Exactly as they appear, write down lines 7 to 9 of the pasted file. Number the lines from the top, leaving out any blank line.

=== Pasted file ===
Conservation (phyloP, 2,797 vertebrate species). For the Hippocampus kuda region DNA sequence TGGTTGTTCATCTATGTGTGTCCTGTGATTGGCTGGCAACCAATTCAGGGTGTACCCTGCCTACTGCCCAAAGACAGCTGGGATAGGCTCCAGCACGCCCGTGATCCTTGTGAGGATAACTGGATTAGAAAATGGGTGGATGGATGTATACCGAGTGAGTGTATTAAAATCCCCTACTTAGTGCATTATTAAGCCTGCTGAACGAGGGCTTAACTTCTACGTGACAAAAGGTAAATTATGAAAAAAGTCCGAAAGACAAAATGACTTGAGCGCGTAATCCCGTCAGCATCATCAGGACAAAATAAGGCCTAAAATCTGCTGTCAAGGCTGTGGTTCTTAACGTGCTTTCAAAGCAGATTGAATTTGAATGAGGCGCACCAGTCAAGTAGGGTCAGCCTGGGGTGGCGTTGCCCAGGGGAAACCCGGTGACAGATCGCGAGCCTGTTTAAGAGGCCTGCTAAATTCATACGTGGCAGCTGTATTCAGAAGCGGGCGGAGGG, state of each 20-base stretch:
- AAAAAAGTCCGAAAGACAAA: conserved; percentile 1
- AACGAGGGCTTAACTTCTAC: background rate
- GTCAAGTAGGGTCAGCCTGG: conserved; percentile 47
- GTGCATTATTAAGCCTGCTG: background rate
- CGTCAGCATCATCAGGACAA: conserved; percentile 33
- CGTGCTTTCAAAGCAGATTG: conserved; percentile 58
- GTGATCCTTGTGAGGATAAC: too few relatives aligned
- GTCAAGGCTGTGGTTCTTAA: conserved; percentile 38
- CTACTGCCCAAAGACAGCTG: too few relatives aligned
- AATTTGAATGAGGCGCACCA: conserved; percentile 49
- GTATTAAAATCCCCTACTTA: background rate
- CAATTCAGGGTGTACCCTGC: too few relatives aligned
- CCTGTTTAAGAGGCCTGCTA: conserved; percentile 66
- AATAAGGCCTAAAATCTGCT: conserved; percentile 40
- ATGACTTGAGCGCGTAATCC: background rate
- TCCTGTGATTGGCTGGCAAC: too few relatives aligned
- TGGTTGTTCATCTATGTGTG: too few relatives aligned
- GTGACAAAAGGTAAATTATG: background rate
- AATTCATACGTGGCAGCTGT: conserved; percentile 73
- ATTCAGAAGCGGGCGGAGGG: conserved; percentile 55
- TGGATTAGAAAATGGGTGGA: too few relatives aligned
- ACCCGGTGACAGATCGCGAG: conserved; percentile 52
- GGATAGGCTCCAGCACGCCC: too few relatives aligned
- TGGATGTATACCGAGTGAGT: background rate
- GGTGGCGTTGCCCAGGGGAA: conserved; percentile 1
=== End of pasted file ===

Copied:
- CGTGCTTTCAAAGCAGATTG: conserved; percentile 58
- GTGATCCTTGTGAGGATAAC: too few relatives aligned
- GTCAAGGCTGTGGTTCTTAA: conserved; percentile 38